The Regional Council is floating an intriguing idea in its forthcoming ten-year plan.

After first achieving 100% ownership of the Napier Port (HBRC now owns about 92%; Horizons Regional Council the balance), the Regional Council would then sell a minority portion of the shares to investors, ideally locals.

The proceeds of this monetisation of the minority equity would then be available to invest in Hawke’s Bay in specific projects and businesses fostering the region’s economic development. Any such project would need to pass scrutiny as providing a reasonable commercial return on investment. In other words, the funds would not be used for studies and grants.

Meanwhile, the Port would continue to go about its business, with the Regional Council maintaining majority ownership, and ratepayers continuing to enjoy the benefit of having their rates partially “subsidised” by the Port’s profits.

This is a creative proposal, well-worth careful examination and consideration by Hawke’s Bay ratepayers. And the Regional Council proposes to do just that — consult extensively with the public and all stakeholders — starting with, but not limited to, the LTCCP consultation process — before any changes are initiated.

Apparently the mere floating of such a vision has caused unfounded panic in some circles, and so the Regional Council has clarified its intentions in a media statement, which I reproduce in full below.

“Recent media coverage may give people the impression that there is a present proposal by the HB Regional Council to sell off its shares in the Port of Napier Ltd.

This is not the case. In fact the only decided action is to actually buy shares to lift the Council’s holding up to 100%.

Subject to fair value, this transaction should be completed by the end of June, with the 8.2% minority holding being acquired from Horizons Regional Council.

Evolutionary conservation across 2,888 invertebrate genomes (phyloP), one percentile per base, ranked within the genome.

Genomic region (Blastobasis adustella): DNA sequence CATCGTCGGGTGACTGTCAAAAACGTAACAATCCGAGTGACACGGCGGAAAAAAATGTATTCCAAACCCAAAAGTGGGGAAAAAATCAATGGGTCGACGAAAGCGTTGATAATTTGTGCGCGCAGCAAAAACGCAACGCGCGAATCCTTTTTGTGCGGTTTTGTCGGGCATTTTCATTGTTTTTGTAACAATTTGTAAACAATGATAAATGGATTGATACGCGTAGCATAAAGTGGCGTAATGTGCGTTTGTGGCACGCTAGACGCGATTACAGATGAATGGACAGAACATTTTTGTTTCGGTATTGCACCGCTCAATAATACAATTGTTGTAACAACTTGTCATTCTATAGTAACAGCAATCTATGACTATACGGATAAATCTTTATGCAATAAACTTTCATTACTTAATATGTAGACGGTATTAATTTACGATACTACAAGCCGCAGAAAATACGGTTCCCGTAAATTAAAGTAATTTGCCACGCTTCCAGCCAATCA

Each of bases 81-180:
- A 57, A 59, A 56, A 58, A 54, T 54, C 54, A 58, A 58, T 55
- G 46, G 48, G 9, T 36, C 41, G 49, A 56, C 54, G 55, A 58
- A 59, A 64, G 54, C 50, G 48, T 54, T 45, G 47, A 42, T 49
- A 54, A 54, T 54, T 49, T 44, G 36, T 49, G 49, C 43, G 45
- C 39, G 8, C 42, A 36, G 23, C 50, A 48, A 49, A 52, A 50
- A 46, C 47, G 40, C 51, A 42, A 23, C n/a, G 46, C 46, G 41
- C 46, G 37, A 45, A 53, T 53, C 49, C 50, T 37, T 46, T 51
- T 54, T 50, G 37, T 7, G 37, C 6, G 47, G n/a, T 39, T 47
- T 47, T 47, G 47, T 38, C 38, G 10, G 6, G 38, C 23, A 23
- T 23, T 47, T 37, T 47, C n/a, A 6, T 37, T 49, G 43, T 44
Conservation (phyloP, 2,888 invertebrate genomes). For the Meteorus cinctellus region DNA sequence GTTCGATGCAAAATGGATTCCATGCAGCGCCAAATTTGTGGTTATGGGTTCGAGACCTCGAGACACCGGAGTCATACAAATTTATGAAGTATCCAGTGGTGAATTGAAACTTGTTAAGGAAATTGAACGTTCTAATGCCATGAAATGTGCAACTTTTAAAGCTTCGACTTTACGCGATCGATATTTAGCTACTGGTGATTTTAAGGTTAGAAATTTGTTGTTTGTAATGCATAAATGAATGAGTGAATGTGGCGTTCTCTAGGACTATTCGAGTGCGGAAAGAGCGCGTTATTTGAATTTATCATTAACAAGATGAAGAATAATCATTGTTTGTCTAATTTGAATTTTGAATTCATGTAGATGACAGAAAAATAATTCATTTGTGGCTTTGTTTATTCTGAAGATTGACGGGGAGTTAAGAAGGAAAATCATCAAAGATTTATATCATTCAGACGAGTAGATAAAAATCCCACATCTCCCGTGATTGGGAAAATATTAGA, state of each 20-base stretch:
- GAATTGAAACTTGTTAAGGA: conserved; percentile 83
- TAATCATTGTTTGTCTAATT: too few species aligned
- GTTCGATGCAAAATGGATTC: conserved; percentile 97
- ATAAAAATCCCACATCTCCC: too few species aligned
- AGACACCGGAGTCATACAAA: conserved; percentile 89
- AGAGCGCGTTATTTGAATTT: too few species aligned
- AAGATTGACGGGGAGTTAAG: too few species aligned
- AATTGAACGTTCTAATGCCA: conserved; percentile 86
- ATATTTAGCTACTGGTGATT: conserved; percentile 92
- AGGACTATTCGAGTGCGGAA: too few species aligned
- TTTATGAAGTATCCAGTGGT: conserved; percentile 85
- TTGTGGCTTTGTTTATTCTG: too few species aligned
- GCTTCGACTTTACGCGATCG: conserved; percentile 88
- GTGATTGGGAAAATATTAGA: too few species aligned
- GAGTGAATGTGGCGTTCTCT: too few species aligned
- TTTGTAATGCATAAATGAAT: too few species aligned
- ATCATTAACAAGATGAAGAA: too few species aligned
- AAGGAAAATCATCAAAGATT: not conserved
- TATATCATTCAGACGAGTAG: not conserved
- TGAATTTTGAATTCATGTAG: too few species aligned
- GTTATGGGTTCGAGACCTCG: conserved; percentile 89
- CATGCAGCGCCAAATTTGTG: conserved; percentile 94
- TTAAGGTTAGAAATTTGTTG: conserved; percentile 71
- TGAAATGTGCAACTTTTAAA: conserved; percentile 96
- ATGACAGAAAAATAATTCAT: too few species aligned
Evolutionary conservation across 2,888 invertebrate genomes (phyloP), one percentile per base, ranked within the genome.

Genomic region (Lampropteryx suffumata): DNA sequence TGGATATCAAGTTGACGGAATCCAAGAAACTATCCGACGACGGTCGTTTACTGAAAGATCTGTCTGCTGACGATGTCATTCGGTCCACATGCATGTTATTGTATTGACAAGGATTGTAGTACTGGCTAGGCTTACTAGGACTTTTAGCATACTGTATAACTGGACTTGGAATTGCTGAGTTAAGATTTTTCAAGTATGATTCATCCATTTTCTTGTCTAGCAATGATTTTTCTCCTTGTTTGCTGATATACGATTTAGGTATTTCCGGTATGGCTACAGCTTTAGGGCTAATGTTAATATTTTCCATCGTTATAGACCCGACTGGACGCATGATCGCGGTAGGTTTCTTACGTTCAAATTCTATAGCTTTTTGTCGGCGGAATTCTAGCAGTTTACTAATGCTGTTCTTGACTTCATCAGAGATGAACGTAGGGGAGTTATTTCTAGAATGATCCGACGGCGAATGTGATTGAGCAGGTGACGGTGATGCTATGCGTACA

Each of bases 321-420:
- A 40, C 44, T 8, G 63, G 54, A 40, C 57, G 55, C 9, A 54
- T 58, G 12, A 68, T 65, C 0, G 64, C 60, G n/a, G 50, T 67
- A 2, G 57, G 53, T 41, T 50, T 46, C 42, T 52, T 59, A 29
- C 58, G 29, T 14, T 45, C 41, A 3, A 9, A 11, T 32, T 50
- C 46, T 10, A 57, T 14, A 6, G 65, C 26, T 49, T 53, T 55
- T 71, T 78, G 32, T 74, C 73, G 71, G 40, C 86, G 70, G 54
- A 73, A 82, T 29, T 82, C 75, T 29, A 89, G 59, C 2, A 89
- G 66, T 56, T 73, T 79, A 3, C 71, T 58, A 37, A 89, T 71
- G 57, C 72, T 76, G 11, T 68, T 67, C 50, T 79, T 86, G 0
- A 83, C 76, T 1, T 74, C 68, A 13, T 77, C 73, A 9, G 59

The possibility of a future sell down arises from a proposal in the Council’s Draft Ten Year Plan to amend investment policy to give more flexibility in management of the Council’s substantial investment portfolio. The purpose of the policy review is to enable the Council to take up opportunities when appropriate to invest in new infrastructure where significant economic and environmental benefits can be generated for the province.

The new investment policy will provide several options, only one of which could be a sell down of the Port shares (preferably to Hawke’s Bay investors). However, that would only be possible if the case was so compelling that it survived a special public consultation process that all Hawke’s Bay ratepayers and citizens would participate in. As well, the policy provides that as a vital strategic asset the Council would never hold less than a controlling interest (51%).

The policy review itself is also subject to public consultation as part of the Council’s Draft Ten Year Plan which is about to be published and on which people have the opportunity to submit or express opinions on over the next couple of months.

I stress, the only present intention of the Regional Council is to buy Port shares, not sell them.

Alan Dick